“It was just a tough time,” Nonito Jr. said. “We just weren’t getting along anymore. Our differences were too much at the time, and we were bad-mouthing each other.”
But this story has a happy ending, and it required the participation of all the aggrieved parties. When Jun informed Rachel about his dream, the couple conversed about its meaning and concluded that it was a sign to finally mend the family fences.
The addition of baby Jarel also lent his parents some time for reflection. With Jun so enveloped in being a model father, he began to have empathy for the void felt by Nonito Sr. Ironically, the elder Donaire was missing a son who was enjoying the early stages of fatherhood himself.
“I was telling everybody that I put my hands out like mitts sometimes to the baby,” Nonito Jr. said, “and the baby’s already got some powerful hands. I was thinking maybe that’s because of all the pride that comes with being a fighter in our family, whether it was from my dad or my brother or me. Seeing Jarel made me think of me and my dad.”
As a result, Rachel – who has also tasted success in combat sports as an accomplished taekwondo champion -- took the initiative, starting with an impromptu flight that took Nonito Sr. from the East Bay to Las Vegas.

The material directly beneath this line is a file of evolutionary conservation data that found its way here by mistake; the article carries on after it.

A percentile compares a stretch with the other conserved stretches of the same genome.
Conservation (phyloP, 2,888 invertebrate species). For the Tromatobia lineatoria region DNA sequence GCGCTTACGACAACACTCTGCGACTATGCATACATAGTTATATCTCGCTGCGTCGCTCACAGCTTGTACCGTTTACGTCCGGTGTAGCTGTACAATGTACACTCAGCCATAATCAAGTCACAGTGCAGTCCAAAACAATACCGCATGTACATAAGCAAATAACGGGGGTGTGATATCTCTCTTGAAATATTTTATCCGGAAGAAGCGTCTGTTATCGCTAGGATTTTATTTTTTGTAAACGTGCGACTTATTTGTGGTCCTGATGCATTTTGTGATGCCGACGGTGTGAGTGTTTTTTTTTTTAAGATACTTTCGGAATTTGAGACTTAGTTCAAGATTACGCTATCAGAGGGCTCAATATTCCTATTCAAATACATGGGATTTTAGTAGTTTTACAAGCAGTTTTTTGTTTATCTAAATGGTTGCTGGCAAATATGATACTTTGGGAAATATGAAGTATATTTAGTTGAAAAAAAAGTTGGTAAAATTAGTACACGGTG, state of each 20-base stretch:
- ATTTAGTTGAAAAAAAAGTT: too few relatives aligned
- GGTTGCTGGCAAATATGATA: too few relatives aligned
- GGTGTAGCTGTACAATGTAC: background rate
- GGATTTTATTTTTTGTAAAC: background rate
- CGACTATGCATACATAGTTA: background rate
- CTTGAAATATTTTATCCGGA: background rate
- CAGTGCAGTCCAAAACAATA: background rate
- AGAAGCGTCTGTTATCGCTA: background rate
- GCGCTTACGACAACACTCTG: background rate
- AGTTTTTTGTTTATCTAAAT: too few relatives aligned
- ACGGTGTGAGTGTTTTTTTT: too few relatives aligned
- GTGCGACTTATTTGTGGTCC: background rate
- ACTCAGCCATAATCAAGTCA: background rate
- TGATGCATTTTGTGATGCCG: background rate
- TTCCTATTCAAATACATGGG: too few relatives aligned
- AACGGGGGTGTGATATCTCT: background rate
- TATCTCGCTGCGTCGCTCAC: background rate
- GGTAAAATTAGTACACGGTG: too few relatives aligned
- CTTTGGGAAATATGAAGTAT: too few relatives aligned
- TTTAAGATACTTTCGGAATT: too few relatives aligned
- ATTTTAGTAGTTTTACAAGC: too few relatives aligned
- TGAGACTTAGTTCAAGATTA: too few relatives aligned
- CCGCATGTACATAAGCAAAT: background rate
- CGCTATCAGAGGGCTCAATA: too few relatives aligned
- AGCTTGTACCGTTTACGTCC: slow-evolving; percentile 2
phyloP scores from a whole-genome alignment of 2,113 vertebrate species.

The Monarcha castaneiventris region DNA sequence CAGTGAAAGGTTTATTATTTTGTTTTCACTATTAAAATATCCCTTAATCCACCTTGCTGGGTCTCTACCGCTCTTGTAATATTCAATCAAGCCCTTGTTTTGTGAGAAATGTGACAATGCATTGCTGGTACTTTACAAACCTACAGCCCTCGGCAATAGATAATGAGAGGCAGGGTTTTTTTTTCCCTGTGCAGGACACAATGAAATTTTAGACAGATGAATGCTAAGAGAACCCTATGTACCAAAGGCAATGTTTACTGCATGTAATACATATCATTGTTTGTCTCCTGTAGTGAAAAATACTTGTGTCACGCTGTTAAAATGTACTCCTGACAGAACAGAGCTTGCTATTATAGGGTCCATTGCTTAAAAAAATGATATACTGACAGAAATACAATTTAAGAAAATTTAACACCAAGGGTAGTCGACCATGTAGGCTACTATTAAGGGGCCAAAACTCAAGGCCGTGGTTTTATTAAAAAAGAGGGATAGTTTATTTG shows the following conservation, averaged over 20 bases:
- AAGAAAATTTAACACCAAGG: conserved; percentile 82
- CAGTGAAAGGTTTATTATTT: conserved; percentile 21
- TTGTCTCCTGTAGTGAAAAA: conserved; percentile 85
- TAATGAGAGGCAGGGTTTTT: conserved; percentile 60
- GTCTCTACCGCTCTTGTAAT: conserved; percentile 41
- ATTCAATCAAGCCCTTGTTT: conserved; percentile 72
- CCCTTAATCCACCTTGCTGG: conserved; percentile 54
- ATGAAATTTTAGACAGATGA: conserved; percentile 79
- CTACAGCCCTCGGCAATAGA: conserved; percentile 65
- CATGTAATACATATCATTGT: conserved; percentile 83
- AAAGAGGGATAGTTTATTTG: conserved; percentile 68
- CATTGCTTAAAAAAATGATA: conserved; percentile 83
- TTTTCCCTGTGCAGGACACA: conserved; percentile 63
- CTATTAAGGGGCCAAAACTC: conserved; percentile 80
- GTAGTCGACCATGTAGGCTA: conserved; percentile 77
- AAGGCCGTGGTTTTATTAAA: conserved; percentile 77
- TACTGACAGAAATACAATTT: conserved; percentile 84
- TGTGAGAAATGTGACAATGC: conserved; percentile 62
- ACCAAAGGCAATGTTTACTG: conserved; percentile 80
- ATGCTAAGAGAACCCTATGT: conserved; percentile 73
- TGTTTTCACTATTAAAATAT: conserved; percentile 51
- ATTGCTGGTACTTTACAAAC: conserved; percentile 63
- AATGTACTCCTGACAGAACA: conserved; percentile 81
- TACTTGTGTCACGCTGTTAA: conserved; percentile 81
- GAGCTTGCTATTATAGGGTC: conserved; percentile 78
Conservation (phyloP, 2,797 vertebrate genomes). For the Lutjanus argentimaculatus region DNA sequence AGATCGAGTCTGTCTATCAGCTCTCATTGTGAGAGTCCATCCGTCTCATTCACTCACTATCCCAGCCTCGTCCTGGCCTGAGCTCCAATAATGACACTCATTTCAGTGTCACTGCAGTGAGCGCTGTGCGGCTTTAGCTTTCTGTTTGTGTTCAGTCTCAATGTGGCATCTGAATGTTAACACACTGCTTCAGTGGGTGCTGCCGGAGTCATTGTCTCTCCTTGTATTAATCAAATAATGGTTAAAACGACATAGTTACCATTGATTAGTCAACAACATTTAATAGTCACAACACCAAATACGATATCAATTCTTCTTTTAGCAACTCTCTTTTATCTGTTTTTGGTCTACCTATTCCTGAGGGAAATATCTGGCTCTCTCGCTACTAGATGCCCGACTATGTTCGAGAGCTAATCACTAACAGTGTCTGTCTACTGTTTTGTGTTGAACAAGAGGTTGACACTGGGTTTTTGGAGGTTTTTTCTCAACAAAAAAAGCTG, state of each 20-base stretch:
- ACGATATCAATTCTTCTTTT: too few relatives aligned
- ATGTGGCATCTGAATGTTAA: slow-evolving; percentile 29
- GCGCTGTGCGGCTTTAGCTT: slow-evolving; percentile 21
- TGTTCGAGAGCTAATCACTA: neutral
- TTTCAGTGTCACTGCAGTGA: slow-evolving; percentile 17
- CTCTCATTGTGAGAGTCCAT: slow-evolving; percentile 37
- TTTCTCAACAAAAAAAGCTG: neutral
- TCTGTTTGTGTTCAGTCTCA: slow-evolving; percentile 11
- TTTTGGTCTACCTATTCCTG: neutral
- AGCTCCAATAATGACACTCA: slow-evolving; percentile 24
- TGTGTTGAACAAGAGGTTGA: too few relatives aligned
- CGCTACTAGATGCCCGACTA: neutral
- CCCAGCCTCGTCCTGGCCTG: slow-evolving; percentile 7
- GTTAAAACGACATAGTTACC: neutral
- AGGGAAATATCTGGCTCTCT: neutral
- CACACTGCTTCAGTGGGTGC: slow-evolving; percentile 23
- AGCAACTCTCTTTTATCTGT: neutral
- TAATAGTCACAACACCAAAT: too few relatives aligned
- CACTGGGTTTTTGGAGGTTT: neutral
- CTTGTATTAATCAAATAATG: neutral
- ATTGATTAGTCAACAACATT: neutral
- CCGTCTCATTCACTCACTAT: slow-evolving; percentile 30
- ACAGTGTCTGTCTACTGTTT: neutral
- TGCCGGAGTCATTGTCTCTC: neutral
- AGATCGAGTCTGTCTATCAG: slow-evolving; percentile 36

“It was really Rachel,” Nonito Jr. said. “She took it upon herself to call my dad and brought up flying him out here the week of the (Floyd) Mayweather fight (against Canelo Alvarez), but she didn’t tell me about it until the day before it happened. All of a sudden, she was like, ‘Your dad is coming tomorrow.’ I was surprised, but I was OK with it.”
Once face-to-face, they hashed out their differences and, at long last, turned the page on a book that appeared doomed to end with enough animosity to rival the Ewings of “Dallas” fame.
"I asked (Jun and Rachel) to forgive and forget what happened in the past,” Nonito Sr. told Solar Sports’ Dennis Principe in an interview translated from Tagalog. “They also said they were sorry, but this time, our whole family was really happy that everything was sincerely repaired between us now.”